Literacy

Narrowing The Black - White Wealth Gap

A Philadelphia Story

The net worth of a typical White family in the U.S. is $171,000, but it is only $17,150 for a typical Black family, according to a February 2020 report from the Washington-based Brookings Institution.

That nearly 10-fold chasm between Black and White wealth has long been evident to James Veal, president and CEO of JRV Wealth Management Group of Philadelphia, whose niche is providing financial advice geared toward the African American community.

James R Veal Headshot 1 Copy Copy copy removebg preview“I came up from humble beginnings, raised in a Philadelphia housing project,” Veal told Advisors Magazine in a recent interview. “I knew education was the way out, so I studied hard and went to college.”

He excelled at math and started out as an engineering major, but Veal ultimately decided on finance because he enjoyed business, collaborating with others, and had an entrepreneurial flair. He worked for several years as a Wall Street stockbroker, and in the predominantly White world of investment banking.

“A lot of people I had worked with didn’t look like me,” Veal recalled. “I was using my skills to make rich people become richer. So, I thought, African Americans need to know this stuff because we’re poor.”

Veal decided to leave Wall Street and returned to Philadelphia. Aiming to help others in the community, he initially worked at a bank. But his entrepreneurial spirit kept tugging at him and in 2008 – at a time of the worst economic environment since the Great Depression – he started his own financial practice.

Initially, Veal admits to taking on any client who had money to build the business. But he knew he needed a niche and made the decision to specialize in primarily serving African Americans.

Even more specifically, employees of the City of Philadelphia between the ages of 50 and 65, gravitated toward Veal. When he worked at the bank, he realized that this precise demographic needed the most financial help. Some didn’t even know how to write a check.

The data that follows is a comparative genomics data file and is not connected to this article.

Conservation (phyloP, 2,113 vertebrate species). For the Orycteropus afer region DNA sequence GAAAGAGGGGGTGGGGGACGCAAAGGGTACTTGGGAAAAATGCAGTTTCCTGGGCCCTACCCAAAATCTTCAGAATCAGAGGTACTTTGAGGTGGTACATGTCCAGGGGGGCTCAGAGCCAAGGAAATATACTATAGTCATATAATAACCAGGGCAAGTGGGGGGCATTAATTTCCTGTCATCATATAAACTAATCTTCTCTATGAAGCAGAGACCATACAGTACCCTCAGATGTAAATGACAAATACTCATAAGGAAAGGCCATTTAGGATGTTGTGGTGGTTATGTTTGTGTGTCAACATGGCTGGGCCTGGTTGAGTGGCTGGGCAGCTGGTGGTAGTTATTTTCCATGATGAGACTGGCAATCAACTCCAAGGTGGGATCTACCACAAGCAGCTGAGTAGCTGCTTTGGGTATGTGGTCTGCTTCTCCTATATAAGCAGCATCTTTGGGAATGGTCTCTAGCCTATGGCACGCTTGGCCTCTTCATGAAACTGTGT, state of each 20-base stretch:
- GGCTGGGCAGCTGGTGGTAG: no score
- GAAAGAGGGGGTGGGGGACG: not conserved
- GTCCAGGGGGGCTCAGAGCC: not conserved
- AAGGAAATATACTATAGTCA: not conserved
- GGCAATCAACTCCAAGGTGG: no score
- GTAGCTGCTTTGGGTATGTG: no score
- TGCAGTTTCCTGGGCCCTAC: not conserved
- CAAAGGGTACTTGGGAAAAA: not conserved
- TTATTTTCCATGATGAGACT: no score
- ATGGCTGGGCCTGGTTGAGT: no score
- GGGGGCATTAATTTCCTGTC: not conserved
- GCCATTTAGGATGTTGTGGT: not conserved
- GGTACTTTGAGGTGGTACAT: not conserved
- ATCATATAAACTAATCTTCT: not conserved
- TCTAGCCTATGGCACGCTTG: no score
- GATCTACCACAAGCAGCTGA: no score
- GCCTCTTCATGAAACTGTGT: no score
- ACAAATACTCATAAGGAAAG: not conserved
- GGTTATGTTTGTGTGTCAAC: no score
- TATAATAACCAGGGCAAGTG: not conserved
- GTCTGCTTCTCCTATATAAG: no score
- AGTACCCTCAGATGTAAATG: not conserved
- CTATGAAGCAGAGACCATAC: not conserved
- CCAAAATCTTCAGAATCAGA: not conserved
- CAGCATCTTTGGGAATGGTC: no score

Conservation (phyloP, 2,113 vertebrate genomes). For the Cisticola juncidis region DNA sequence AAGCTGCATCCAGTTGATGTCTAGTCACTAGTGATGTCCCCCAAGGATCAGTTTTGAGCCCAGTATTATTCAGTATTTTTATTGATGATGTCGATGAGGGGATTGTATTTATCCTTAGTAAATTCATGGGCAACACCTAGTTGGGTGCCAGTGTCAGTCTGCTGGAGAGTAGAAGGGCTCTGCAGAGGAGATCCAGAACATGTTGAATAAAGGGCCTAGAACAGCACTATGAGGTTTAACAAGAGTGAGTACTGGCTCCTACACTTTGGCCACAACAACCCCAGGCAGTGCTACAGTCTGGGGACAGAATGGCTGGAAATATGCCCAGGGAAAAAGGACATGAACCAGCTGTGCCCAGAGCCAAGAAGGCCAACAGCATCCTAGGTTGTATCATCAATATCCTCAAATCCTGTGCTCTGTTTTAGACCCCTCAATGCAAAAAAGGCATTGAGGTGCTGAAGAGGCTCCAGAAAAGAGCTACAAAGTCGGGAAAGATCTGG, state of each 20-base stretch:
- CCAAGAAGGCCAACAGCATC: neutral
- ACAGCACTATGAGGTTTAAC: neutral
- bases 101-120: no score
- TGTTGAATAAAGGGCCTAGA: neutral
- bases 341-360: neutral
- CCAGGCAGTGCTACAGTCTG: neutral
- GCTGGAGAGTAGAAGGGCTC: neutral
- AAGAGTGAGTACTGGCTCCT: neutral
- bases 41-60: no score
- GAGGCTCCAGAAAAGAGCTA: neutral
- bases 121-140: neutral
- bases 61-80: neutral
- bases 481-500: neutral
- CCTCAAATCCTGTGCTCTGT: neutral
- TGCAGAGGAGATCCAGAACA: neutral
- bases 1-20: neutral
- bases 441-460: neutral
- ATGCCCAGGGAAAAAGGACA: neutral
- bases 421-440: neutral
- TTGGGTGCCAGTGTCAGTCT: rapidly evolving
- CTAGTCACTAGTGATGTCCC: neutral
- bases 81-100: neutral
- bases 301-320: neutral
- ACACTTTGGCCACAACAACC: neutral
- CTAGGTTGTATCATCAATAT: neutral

The firm’s mission, which still stands today, is to elevate financial literacy. Veal teaches his clients the power of money, and how to invest.

Financial education is the foundation, according to Veal. In fact, a person can glean a lot of knowledge just by visiting his website. Among the statistics shared there:

• Only one in 10 African Americans work with a financial advisor.
• The average 401(k) balance for African Americans is just $23,000.
• Less than 42% of African Americans own their homes compared to 73% of White families.

“Unfortunately, most people in America lack a lot of money management skills, but especially African Americans,” Veal said. “We’re last on every financial data poll that’s out there because of the lack of education.”

To address that challenge, some 20 years ago Veal launched a six-week adult learning course at Temple University. It’s called: “Sick and Tired of Being Broke.” It’s a class that starts with the basics, and also emphasizes the importance of saving.

“The Black community spends over $1.5 trillion, and a lot of it is going to junk, they’re not buying assets,” Veal said. “This is a problem in America as a whole, but the Black community is really in trouble. I see this every day.”

templ uniThe message from Veal is clear: Save or struggle in poverty. “You have to save,” he stresses. “That’s what we stress in our seminars: you’re going to retire in poverty or you’re going retire comfortably. If you don’t do these certain things, then you are at risk.”

For his existing clients, such as those employed by the City of Philadelphia and others, Veal recommends that each year they increase their retirement plan contribution by at least 1 percent. “It’s so important, but we have to push them to do this – and the only way to do that is to stop buying crap.”

Veal acknowledges that it’s a tough situation for many people, but he’s also upbeat and encouraged.

“The greatest skill in this business is helping people change their financial lives,” he said. And that doesn’t only apply to clients. People will spot Veal around town, stop him and tell him that he changed their life.

“I’ll ask them how, and they say it’s because of that class, ‘Sick and Tired of Being Broke.’ And that’s a beautiful thing,” Veal smiled.

Building off that course, Veal recently launched a new subscription service for younger people (under 50) who want ongoing advice. It helps keep them informed and to stay on track, after the initial six-week class, which went virtual during the pandemic.

It also represents a new revenue stream for JRV Wealth Management Group. Veal charges subscribers a certain amount each month to help them navigate or learn investments. Most recently the service has been conducted via Zoom calls, and Veal sees it as a strong growth opportunity.

For more information on JRV Wealth Management Group, visit: http://jrvwealth.com

 

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